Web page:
So why would you buy the cheap version of the i30 diesel over, say, a better small car rival with a petrol engine?
The i30 CRDi's ride with the standard higher profile tyres and steel rims is as good as any within Australian speed limits for it not to be an issue. While the grip is nothing special, the feel and balance of the Euro-engineered chassis are better than expected.
The Euro-style seats in the front at least are also better than the usual scaled-down versions fitted to cheap Korean and Japanese models. And while the standard safety package is nothing exceptional, Hyundai at least gives you the choice of adding four extra airbags and ESP for just $1790.
The standard glovebox cooler, reach and tilt adjustable steering column, electric windows, 20 in-car storage compartments and all-wheel disc brakes are impressive at this level. Given the generic but fresh styling (a plus at this price), the clever rear seat folding arrangements, the reasonably solid feel and pleasant soft-feel interior, there are plenty of Australians who could exploit this diesel Hyundai.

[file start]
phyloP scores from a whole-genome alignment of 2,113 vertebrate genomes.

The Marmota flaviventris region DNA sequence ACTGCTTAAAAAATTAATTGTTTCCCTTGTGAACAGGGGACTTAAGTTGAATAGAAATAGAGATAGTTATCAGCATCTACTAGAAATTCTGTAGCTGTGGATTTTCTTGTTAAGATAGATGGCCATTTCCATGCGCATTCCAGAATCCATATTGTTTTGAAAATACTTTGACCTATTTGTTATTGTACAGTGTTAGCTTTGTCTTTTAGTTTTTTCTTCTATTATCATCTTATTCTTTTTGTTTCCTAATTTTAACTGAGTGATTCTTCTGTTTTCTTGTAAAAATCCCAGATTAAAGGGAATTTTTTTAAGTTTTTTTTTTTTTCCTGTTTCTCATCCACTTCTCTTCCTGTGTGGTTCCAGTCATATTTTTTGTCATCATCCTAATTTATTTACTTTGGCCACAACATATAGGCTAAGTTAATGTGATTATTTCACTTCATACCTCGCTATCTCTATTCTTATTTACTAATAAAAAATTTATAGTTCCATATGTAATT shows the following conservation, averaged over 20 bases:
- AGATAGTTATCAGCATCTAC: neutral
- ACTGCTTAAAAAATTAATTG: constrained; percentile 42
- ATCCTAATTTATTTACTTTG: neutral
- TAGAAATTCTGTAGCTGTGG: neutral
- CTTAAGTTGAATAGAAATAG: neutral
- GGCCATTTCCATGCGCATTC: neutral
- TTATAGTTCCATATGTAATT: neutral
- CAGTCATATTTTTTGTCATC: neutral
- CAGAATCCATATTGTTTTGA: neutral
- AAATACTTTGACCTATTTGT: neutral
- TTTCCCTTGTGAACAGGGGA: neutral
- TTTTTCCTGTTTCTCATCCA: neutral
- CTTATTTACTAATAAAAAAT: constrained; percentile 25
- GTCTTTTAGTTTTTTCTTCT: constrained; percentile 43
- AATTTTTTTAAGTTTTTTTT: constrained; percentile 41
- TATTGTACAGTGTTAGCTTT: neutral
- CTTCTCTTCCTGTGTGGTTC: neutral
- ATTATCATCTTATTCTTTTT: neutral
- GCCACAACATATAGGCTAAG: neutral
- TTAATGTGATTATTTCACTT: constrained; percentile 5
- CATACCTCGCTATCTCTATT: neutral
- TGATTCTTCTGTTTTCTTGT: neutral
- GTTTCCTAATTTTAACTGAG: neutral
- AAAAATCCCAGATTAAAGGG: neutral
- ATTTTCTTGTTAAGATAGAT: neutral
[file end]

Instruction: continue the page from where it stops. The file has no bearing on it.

Factoring in the five-year/unlimited km warranty, it could be ideal for drivers who cover more than 20,000km a year for a fixed cost (apart from servicing and wear and tear items) of just over $4000 a year. Any added resale value is a bonus in this context.
It could be just the vehicle for an extended rural school or sports team run where it would be a simple matter of engaging fifth gear then rolling along and enjoying the sub-5.0L/100km fuel consumption. It's big enough to carry three passengers up to early teens in reasonable comfort.
For 'tree-changers' who need a regular dose of city life or commute to a major centre, it is hard to think of a cheaper and easier way to travel. It might even suit some couriers when luggage space with the back seats folded is generous and the upturned seat cushions provide a basic load barrier.
Whatever the application, the i30 diesel offers a much wider range of Australian drivers a saving in running costs and carbon emissions that not so long ago was only open to those who could afford a hybrid.